The Canary is looking back at some of its most-read content. Here, in February 2017 we took aim at Newsnight over one of its guests. This article was read by over 500,000 people.
Last night, BBC Newsnight featured a segment on the NHS in which cancer specialist Dr Karol Sikora called the health service “the last bastion of communism”. While dissenting views on the NHS are fine, it is important to know the financial interests and background of the speaker. Sikora has financial interests in privatising the NHS, and that’s just the tip of the iceberg.
The NHS attack on BBC Newsnight
The NHS segment opens with Sikora introduced only by name. There is no mention of his experience, or interests. He launches into the standard argument for privatising the NHS. He claims that while it was a laudable idea, it has become a “religion”. That is now unsustainable and needs to be challenged.
— BBC Newsnight (@BBCNewsnight) February 22, 2017
Sikora’s view, and his right to share it, is entirely legitimate. And yes, BBC Newsnight is right to share differing views. But what is critical is that we know the background of the person sharing those views, and if they have arrived at their view objectively. In Sikora’s case, he is effectively being granted a platform to lobby for his personal financial interests.
Who is Karol Sikora?
Sikora is the Medical Director of private health firm Proton Partners Ltd, based in the tax haven of the Bahamas. He took part in a series of anti-NHS attack ads for the US Republican Party aimed at killing off President Obama’s healthcare plans. In the videos, it is claimed that NHS rationing boards routinely deny life-saving care to vulnerable British patients.
This is lobbying.
Sikora also has links with the Prince Charles Foundation for Integrated Medicine (FIM). The foundation promoted the Prince’s somewhat left-field views on alternative medicine. And Sikora has been accused of exploiting the vulnerability of desperately ill people, in order to promote expensive bogus therapies like homeopathy. Ultimately, FIM was shut down after its finance director stole more than £250,000 from the charity. But the scheme was reborn as the College of Medicine just months later.
Imperial College London also took legal advice after Sikora made repeated public claims that he holds an honorary professorship at the prestigious institution. He does not.
Viewers, however, were quick to spot the issue.
Karol Sikora has private interests in Bahamas, private UK healthcare and UK's only private med school. Why no mention of these COIs, BBC? https://t.co/eiHlR9iwi8
— Rachel Clarke (@doctor_oxford) February 21, 2017
This guy was sued by ICL for falsely claiming to be an oncologist there
— self-compassion fatigued (@dosserhughes) February 22, 2017
I like the way the blame is put on over 65's who hardly pay any tax – is he not aware they've paid in for 50+ yrs
— LCurtis 🌹 (@curtislauraj) February 22, 2017
But is Sikora right?
Even if Sikora had a natural bias, he might also be right. Sikora claims the NHS is unsustainable as a taxpayer-funded system, due to rising demand and technological advancement. Is this true?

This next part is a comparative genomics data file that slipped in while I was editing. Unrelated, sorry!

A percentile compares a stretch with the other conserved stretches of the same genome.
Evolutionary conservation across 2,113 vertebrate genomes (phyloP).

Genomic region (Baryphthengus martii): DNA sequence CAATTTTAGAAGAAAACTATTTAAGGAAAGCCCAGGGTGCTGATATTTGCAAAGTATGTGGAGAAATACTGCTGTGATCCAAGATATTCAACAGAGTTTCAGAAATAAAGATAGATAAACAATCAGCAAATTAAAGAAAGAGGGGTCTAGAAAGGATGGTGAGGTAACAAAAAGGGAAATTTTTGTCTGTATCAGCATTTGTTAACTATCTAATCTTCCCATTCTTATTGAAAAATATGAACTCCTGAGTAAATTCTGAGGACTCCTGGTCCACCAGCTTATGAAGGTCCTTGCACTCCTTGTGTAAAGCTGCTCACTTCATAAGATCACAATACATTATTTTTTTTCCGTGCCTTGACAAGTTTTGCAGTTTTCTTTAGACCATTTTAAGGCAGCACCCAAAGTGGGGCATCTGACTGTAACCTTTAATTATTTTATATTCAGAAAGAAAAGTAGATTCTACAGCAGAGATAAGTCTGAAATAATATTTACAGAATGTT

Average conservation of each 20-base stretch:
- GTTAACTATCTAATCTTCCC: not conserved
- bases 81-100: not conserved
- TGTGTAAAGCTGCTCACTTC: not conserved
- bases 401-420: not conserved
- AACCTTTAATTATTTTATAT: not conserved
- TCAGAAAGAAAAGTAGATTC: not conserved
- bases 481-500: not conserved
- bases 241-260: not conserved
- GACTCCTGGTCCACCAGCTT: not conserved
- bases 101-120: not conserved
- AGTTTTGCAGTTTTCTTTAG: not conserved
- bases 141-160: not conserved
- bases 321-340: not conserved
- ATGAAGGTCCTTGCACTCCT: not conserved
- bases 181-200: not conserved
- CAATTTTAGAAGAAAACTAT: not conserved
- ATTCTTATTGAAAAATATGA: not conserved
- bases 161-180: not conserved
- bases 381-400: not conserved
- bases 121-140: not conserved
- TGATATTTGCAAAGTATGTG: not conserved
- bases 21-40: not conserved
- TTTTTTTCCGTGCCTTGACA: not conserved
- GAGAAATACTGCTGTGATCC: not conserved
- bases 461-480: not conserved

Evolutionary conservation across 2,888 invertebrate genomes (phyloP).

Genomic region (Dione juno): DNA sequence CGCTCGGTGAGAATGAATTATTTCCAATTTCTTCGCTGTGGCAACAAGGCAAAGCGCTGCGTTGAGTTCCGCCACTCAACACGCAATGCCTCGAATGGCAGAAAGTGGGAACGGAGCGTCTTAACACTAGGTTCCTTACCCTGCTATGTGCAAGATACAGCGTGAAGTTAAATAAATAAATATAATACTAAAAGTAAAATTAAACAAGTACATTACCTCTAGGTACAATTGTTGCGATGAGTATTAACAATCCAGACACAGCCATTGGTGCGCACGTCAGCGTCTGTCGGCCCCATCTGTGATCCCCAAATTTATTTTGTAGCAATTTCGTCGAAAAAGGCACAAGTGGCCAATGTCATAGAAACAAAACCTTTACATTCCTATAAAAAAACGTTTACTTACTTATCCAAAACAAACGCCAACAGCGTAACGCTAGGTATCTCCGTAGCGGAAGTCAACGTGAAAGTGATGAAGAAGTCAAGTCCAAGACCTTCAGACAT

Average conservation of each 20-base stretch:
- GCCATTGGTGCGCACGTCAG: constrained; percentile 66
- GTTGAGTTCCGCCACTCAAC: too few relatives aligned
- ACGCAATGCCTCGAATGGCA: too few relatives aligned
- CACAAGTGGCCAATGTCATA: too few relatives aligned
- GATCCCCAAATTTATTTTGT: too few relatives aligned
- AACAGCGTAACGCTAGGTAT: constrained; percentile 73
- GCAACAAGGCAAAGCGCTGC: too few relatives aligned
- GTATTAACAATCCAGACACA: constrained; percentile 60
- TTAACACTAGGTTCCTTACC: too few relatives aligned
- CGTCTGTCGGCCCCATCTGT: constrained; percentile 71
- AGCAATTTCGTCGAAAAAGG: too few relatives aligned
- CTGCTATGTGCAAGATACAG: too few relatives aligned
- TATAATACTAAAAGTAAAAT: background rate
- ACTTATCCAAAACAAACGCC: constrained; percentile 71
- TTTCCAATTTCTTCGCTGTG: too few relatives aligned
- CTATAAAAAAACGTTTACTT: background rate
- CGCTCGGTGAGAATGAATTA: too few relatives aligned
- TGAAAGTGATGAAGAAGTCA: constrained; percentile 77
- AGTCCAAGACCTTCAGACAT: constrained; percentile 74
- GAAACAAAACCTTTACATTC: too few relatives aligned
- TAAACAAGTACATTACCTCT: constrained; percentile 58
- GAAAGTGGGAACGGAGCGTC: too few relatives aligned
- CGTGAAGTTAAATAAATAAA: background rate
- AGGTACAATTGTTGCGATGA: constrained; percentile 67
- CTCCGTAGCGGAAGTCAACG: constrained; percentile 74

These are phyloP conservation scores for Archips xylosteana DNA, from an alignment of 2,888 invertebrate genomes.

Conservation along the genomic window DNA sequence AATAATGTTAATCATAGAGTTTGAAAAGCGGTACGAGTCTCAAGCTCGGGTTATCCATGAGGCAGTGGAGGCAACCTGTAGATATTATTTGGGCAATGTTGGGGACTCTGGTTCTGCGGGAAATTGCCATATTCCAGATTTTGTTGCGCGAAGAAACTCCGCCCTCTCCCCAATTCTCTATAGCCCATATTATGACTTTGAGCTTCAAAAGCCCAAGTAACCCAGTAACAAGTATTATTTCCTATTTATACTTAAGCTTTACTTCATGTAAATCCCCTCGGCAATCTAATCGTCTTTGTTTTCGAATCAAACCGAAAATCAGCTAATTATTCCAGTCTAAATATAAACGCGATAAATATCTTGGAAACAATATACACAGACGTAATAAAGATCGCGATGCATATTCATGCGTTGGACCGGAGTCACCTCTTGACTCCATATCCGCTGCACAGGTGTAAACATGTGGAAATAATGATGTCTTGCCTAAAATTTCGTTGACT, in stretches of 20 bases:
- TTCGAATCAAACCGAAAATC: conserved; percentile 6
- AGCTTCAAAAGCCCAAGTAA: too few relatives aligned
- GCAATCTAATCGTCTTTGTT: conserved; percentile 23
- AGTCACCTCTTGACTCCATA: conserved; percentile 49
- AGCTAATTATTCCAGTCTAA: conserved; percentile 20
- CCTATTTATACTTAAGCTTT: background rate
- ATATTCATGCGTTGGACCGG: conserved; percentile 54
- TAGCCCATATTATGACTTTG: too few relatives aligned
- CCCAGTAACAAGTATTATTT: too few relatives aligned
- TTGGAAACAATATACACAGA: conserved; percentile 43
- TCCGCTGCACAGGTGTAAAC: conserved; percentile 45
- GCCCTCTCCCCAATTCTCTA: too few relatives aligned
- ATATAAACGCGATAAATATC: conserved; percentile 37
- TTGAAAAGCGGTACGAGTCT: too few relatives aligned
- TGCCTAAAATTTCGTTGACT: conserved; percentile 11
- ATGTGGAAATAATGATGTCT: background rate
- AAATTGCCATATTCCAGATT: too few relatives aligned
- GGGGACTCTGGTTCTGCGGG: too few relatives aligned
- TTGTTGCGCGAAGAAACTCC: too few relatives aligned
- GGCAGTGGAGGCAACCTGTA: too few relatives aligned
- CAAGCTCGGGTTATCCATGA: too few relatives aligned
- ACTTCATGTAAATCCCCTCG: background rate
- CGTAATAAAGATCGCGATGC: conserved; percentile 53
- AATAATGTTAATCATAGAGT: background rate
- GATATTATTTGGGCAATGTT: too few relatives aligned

Has there been an unsustainable rise in demand? No. Demand has risen in line with population growth.
As The Canary’s John Nedham writes:
In short, it defies logic to claim, as the population grows and the average age increases, that a rise in demand for medical services has come as a surprise. Whatever the assorted word-jugglers and political spin doctors might like you to believe, if there are more people there will be more patients. And those patients’ expectations are no more unreasonable than they have ever been.
Then why is the NHS in crisis? The government chose to underfund the service, providing it with less money than it required. The crisis was entirely predictable. Responding to the government’s 10-year budget forecast in 2015, the King’s Fund warned:
The ten years up to 2020/21 are likely to see the largest sustained fall in NHS spending as a share of GDP in any period since 1951.
As a result the NHS is struggling to meet its obligations to patients.
What makes this all the more unnecessary is that the funds the NHS requires are entirely affordable. In 2014, the Commonwealth Fund still judged the NHS the best healthcare system in the world, and the most cost effective too.
The secret to a decent NHS
Any analysis of the NHS which neglects the impact of debt-laden PFI hospitals and chronic underfunding is at best incomplete, and at worst dangerous. It allows politicians and the media to scapegoat patients, staff, and the concept of the NHS itself, rather than take responsibility for a crisis of their own making. The UK has a GDP (amount of wealth we produce each year) of over £2tn a year. The NHS costs us just £116bn. UK citizens pay less money, for better care, than almost any other healthcare system in the world.
Sikora argues we can’t afford to keep the NHS. The truth is, we can’t afford not to.
– Support the Save Our NHS campaign, and other NHS campaigns.
Featured image via YouTube Screengrab
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